3rd Party Risk Management , Governance & Risk Management , Security Information & Event Management (SIEM)

Evaluating and Reducing Supply Chain Risk

Vikram Asnani of CyberGRX Says the Supply Chain Is a Top Concern

Attacks on software supply chains can be difficult to detect yet devastating if one has occurred. But organizations can take steps to limit the risk from their suppliers, says Vikram Asnani, senior director of solution architecture with CyberGRX.

Third-party suppliers may send a certificate of assurance when questioned about their controls, but that's not good enough, Asnani says. The certificate is "just an attestation that someone has done it, and you're relying on that blindly," he says.

The biggest risks come from the long tail of suppliers that are likely never queried about their own cybersecurity practices. But there are detectable warning signs.

Asnani says an example would be if a supplier has a patch management program in place but doesn't have visibility over all of their assets or if a supplier has a SIEM but isn't collecting logs.

"Those are key red flags that people can quickly identify," Asnani says.

In this video interview with Information Security Media Group, Asnani discusses:

  • What risks organizations face from their supply chains;
  • How organizations can ensure suppliers are meeting baseline security controls;
  • Why potential supply chain security problems may be missed.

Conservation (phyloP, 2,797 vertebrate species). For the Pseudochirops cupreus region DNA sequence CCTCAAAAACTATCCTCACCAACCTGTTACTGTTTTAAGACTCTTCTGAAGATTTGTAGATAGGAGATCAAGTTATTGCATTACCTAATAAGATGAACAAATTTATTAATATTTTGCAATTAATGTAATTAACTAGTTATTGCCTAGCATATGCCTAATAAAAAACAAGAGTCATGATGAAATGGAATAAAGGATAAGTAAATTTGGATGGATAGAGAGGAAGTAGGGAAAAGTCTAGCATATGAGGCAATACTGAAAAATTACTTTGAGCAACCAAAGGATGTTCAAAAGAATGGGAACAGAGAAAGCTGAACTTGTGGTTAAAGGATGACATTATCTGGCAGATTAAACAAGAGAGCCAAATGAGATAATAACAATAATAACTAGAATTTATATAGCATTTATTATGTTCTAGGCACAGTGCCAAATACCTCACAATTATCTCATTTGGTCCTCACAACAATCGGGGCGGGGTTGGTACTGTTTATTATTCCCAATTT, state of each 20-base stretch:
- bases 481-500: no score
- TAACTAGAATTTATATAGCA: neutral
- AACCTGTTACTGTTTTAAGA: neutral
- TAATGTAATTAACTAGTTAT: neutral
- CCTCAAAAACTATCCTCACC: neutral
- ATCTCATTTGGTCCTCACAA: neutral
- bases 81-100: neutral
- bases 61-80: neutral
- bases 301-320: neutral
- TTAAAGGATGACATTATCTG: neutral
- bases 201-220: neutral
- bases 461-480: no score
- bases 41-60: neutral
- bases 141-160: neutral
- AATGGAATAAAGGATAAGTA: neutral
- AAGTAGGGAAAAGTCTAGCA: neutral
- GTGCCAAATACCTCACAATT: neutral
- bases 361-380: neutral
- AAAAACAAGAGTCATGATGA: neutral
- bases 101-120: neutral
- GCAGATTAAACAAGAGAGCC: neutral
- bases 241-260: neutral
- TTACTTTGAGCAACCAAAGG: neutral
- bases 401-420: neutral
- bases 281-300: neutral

Asnani has 15 years of global experience in assisting clients across risk management, cybersecurity strategy, third-party risk, cloud migration, business continuity and data privacy, through advisory and managed services offerings with a motto of using technology as an innovative solution for driving maturity. He is currently a solution architect for CyberGRX.

About the Author

Jeremy Kirk

Jeremy Kirk

Managing Editor, Security and Technology, ISMG

Kirk is a veteran journalist who has reported from more than a dozen countries. Based in Sydney, he is Managing Editor for Security and Technology for Information Security Media Group. Prior to ISMG, he worked from London and Sydney covering computer security and privacy for International Data Group. Further back, he covered military affairs from Seoul, South Korea, and general assignment news for his hometown paper in Illinois.

Around the Network

Our website uses cookies. Cookies enable us to provide the best experience possible and help us understand how visitors use our website. By browsing healthcareinfosecurity.com, you agree to our use of cookies.